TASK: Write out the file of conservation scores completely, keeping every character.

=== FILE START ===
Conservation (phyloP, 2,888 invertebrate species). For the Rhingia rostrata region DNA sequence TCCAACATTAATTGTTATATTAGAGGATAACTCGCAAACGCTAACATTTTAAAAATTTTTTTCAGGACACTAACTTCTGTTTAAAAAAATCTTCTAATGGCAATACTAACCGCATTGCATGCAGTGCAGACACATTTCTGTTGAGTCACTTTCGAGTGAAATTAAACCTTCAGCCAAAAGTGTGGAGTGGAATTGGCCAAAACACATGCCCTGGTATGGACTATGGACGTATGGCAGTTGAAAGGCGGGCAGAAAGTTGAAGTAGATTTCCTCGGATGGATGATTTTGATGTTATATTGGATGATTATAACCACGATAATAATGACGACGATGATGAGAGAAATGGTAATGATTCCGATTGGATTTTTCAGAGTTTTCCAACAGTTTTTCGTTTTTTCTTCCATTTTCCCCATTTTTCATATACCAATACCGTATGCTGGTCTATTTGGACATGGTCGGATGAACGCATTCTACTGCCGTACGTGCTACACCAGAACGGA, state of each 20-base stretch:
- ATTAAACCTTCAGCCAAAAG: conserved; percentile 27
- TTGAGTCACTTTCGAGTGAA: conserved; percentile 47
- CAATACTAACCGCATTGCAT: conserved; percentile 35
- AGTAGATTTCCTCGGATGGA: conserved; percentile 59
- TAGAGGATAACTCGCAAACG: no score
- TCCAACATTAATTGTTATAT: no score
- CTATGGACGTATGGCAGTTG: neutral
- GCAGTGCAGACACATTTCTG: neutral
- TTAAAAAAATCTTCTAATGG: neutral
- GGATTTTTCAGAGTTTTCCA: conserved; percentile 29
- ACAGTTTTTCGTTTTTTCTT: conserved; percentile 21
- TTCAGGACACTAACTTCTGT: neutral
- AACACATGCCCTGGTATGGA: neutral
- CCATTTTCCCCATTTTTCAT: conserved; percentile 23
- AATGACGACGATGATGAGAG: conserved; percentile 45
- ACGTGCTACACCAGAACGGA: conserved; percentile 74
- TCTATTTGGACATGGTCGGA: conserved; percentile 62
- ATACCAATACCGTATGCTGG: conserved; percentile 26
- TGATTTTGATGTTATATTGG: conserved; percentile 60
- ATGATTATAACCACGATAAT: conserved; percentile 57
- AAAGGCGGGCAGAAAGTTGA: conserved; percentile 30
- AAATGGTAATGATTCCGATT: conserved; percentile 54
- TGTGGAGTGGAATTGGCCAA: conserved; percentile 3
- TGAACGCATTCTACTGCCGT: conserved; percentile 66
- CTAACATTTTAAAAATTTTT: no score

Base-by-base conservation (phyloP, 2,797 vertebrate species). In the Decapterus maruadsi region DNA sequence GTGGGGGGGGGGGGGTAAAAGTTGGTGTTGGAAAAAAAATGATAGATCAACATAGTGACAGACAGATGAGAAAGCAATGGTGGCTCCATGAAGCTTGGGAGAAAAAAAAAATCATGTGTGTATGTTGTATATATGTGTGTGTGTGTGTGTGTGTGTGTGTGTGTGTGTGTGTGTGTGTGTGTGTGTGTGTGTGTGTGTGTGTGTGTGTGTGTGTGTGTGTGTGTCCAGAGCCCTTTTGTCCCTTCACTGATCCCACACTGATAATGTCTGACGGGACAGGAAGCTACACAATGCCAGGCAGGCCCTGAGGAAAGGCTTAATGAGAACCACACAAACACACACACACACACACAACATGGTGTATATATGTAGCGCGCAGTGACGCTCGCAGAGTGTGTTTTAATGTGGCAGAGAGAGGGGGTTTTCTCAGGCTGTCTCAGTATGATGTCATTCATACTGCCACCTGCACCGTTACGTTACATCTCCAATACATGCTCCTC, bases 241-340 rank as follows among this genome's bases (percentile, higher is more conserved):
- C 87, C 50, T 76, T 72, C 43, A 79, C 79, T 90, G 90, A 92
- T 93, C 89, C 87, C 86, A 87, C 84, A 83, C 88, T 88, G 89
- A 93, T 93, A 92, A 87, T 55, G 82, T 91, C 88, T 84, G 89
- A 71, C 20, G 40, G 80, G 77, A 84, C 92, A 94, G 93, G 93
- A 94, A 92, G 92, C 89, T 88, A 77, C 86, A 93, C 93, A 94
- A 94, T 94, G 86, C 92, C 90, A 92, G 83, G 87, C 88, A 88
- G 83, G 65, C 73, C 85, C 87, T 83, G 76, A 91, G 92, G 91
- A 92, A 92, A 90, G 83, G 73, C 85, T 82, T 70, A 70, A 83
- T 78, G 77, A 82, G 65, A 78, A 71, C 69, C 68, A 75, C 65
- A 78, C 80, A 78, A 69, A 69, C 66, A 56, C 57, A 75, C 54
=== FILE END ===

Conservation (phyloP, 2,888 invertebrate species). For the Rhingia rostrata region DNA sequence TCCAACATTAATTGTTATATTAGAGGATAACTCGCAAACGCTAACATTTTAAAAATTTTTTTCAGGACACTAACTTCTGTTTAAAAAAATCTTCTAATGGCAATACTAACCGCATTGCATGCAGTGCAGACACATTTCTGTTGAGTCACTTTCGAGTGAAATTAAACCTTCAGCCAAAAGTGTGGAGTGGAATTGGCCAAAACACATGCCCTGGTATGGACTATGGACGTATGGCAGTTGAAAGGCGGGCAGAAAGTTGAAGTAGATTTCCTCGGATGGATGATTTTGATGTTATATTGGATGATTATAACCACGATAATAATGACGACGATGATGAGAGAAATGGTAATGATTCCGATTGGATTTTTCAGAGTTTTCCAACAGTTTTTCGTTTTTTCTTCCATTTTCCCCATTTTTCATATACCAATACCGTATGCTGGTCTATTTGGACATGGTCGGATGAACGCATTCTACTGCCGTACGTGCTACACCAGAACGGA, state of each 20-base stretch:
- ATTAAACCTTCAGCCAAAAG: conserved; percentile 27
- TTGAGTCACTTTCGAGTGAA: conserved; percentile 47
- CAATACTAACCGCATTGCAT: conserved; percentile 35
- AGTAGATTTCCTCGGATGGA: conserved; percentile 59
- TAGAGGATAACTCGCAAACG: no score
- TCCAACATTAATTGTTATAT: no score
- CTATGGACGTATGGCAGTTG: neutral
- GCAGTGCAGACACATTTCTG: neutral
- TTAAAAAAATCTTCTAATGG: neutral
- GGATTTTTCAGAGTTTTCCA: conserved; percentile 29
- ACAGTTTTTCGTTTTTTCTT: conserved; percentile 21
- TTCAGGACACTAACTTCTGT: neutral
- AACACATGCCCTGGTATGGA: neutral
- CCATTTTCCCCATTTTTCAT: conserved; percentile 23
- AATGACGACGATGATGAGAG: conserved; percentile 45
- ACGTGCTACACCAGAACGGA: conserved; percentile 74
- TCTATTTGGACATGGTCGGA: conserved; percentile 62
- ATACCAATACCGTATGCTGG: conserved; percentile 26
- TGATTTTGATGTTATATTGG: conserved; percentile 60
- ATGATTATAACCACGATAAT: conserved; percentile 57
- AAAGGCGGGCAGAAAGTTGA: conserved; percentile 30
- AAATGGTAATGATTCCGATT: conserved; percentile 54
- TGTGGAGTGGAATTGGCCAA: conserved; percentile 3
- TGAACGCATTCTACTGCCGT: conserved; percentile 66
- CTAACATTTTAAAAATTTTT: no score

Base-by-base conservation (phyloP, 2,797 vertebrate species). In the Decapterus maruadsi region DNA sequence GTGGGGGGGGGGGGGTAAAAGTTGGTGTTGGAAAAAAAATGATAGATCAACATAGTGACAGACAGATGAGAAAGCAATGGTGGCTCCATGAAGCTTGGGAGAAAAAAAAAATCATGTGTGTATGTTGTATATATGTGTGTGTGTGTGTGTGTGTGTGTGTGTGTGTGTGTGTGTGTGTGTGTGTGTGTGTGTGTGTGTGTGTGTGTGTGTGTGTGTGTGTGTGTCCAGAGCCCTTTTGTCCCTTCACTGATCCCACACTGATAATGTCTGACGGGACAGGAAGCTACACAATGCCAGGCAGGCCCTGAGGAAAGGCTTAATGAGAACCACACAAACACACACACACACACACAACATGGTGTATATATGTAGCGCGCAGTGACGCTCGCAGAGTGTGTTTTAATGTGGCAGAGAGAGGGGGTTTTCTCAGGCTGTCTCAGTATGATGTCATTCATACTGCCACCTGCACCGTTACGTTACATCTCCAATACATGCTCCTC, bases 241-340 rank as follows among this genome's bases (percentile, higher is more conserved):
- C 87, C 50, T 76, T 72, C 43, A 79, C 79, T 90, G 90, A 92
- T 93, C 89, C 87, C 86, A 87, C 84, A 83, C 88, T 88, G 89
- A 93, T 93, A 92, A 87, T 55, G 82, T 91, C 88, T 84, G 89
- A 71, C 20, G 40, G 80, G 77, A 84, C 92, A 94, G 93, G 93
- A 94, A 92, G 92, C 89, T 88, A 77, C 86, A 93, C 93, A 94
- A 94, T 94, G 86, C 92, C 90, A 92, G 83, G 87, C 88, A 88
- G 83, G 65, C 73, C 85, C 87, T 83, G 76, A 91, G 92, G 91
- A 92, A 92, A 90, G 83, G 73, C 85, T 82, T 70, A 70, A 83
- T 78, G 77, A 82, G 65, A 78, A 71, C 69, C 68, A 75, C 65
- A 78, C 80, A 78, A 69, A 69, C 66, A 56, C 57, A 75, C 54